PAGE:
Recently I called Michael Agger, the blurb author on Die hard in the 2007 Slate position and currently The New Yorkeronline culture editor, to ask him what he thought of the monster he had created. “I didn’t even know it had become a huge thing,” he said. “I had no idea.” He didn’t have much to say about the origin of the idea and only remembered “bullshit” in the office – out loud! pre-Slack! : I’m trying to find some easy content for the vacation week to feed the web. “Kind of like you do now,” he noted. (Okay!) Still, social media mechanics couldn’t leave this office riff alone. “There are a lot of unintended and chaotic effects of living online,” Agger said, although he didn’t have to live with some of them because he doesn’t spend a lot of time on Twitter. .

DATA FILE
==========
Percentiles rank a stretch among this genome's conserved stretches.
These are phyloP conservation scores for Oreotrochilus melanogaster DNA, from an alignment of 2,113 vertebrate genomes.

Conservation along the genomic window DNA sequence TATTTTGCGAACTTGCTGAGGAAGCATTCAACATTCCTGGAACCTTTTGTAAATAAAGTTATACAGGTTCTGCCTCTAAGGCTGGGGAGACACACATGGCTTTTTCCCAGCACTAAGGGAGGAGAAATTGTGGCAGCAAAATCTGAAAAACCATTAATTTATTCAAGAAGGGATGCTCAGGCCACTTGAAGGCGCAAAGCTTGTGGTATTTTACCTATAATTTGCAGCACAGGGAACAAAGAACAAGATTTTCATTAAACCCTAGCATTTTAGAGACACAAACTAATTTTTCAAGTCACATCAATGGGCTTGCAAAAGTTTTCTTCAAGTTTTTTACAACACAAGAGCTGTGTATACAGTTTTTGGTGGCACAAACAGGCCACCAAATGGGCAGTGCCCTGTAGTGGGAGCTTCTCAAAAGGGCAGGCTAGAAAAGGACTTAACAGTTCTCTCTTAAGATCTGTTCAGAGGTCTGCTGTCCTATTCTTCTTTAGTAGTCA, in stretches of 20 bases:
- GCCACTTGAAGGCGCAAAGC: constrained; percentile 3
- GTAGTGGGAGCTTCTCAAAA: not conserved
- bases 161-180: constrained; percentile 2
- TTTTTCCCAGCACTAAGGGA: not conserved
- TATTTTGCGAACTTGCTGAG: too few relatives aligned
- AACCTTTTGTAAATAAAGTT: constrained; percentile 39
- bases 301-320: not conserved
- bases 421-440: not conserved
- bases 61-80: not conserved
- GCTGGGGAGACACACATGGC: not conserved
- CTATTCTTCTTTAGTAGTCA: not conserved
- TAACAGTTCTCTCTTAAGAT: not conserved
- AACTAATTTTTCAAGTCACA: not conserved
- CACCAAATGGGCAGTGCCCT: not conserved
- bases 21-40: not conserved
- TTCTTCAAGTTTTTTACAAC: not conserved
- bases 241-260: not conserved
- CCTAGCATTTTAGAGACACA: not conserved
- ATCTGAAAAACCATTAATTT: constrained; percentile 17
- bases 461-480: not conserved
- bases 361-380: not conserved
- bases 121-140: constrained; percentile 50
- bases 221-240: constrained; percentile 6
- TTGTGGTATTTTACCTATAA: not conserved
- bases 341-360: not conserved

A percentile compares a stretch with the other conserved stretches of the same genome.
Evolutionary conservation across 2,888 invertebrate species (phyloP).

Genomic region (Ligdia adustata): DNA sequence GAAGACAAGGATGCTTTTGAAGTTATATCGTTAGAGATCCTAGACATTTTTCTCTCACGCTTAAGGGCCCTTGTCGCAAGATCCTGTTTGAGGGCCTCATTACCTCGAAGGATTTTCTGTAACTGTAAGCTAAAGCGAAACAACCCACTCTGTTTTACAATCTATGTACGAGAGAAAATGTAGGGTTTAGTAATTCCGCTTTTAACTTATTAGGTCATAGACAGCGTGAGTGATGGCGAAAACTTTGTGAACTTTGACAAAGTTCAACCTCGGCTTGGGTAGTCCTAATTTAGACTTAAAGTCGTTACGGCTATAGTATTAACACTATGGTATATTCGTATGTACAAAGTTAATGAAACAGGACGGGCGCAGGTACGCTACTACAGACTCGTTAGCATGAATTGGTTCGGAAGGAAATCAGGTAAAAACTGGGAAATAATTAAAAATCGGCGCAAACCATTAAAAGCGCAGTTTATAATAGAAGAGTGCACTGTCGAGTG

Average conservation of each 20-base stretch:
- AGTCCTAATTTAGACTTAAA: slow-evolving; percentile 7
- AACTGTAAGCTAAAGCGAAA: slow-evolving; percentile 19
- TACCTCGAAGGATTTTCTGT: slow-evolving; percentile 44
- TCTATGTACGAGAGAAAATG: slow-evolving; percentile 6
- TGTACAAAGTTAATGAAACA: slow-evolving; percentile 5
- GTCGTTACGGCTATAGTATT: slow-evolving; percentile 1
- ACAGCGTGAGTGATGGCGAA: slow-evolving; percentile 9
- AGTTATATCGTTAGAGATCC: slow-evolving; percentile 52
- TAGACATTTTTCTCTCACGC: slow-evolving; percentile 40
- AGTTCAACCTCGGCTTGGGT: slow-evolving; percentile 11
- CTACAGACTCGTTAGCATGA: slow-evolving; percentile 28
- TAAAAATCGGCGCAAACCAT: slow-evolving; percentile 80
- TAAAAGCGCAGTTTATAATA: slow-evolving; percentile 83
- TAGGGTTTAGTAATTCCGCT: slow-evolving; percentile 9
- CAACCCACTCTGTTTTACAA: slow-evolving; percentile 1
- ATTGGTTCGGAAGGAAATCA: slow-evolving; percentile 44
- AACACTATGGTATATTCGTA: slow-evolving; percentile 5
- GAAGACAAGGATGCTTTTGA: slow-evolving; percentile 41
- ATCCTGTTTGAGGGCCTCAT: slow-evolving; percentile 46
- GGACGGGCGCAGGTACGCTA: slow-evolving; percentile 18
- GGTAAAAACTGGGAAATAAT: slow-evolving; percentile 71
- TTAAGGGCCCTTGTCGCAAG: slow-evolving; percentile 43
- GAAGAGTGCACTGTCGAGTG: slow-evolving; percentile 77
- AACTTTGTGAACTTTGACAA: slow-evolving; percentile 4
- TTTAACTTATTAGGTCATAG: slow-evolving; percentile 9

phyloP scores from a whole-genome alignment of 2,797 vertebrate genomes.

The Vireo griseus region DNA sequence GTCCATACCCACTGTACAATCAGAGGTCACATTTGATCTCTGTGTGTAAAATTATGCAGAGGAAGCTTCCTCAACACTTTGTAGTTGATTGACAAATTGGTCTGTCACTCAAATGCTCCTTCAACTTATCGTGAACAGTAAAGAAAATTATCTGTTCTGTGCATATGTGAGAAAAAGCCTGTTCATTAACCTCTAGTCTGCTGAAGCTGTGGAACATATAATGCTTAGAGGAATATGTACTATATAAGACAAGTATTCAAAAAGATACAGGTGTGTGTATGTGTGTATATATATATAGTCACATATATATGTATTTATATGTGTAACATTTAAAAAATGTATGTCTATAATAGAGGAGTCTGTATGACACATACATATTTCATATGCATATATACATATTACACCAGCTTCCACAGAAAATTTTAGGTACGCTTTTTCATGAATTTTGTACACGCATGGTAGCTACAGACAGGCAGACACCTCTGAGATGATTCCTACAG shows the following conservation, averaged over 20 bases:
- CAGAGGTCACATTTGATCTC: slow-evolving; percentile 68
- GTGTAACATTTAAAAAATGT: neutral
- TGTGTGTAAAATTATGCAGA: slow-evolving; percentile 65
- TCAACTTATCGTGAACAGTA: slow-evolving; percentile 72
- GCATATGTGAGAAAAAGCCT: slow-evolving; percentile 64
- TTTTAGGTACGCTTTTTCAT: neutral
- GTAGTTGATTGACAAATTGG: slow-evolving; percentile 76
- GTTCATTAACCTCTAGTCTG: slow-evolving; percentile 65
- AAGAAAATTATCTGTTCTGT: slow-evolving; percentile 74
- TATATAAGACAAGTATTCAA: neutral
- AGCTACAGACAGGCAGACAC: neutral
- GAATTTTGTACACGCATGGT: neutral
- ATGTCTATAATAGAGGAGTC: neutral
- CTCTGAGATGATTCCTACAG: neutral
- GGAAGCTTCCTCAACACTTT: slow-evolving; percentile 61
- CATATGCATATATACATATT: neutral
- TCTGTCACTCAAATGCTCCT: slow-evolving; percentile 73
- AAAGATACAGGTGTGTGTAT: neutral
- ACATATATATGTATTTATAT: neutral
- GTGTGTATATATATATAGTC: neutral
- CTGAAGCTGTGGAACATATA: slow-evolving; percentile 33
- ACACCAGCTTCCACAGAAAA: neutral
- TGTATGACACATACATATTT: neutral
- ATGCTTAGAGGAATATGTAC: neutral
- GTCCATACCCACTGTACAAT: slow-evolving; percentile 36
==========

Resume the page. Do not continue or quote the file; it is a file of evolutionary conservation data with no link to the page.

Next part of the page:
I had to tell him the tragic news that Die hard The Christmas speech has since produced a secondary market for “Is This A Christmas Movie?” Takes, where anyone can claim – for likes and shares – that any movie with a Christmas scene or atmosphere adjacent to Christmas (usually related to “comfort” or “family drama”) is in made a Christmas movie. It started with somewhat reasonable choices such as Carole (department store, gloves, snow) and Little woman (they give their Christmas oranges to scarlet fever patients); now everything can be sacred like a Christmas movie, and so much the better if reason is impenetrable. I have seen, in recent days, cited as Christmas films: the horror film Hereditary, the horror movie Dark red, the horror movie American psychopath, The Godfather, The Godfather II, Shawshank’s Redemption, Iron man 3, Charlie Wilson’s War, and the last installment in the dusk series. As well: Anastasia (a film about Rasputin), Lincoln (a film about Abraham Lincoln), and Mad Max: Fury Road (a movie about resource wars in the near future). The list goes on and on and doesn’t make any sense which is also the point, but not very fun or interesting.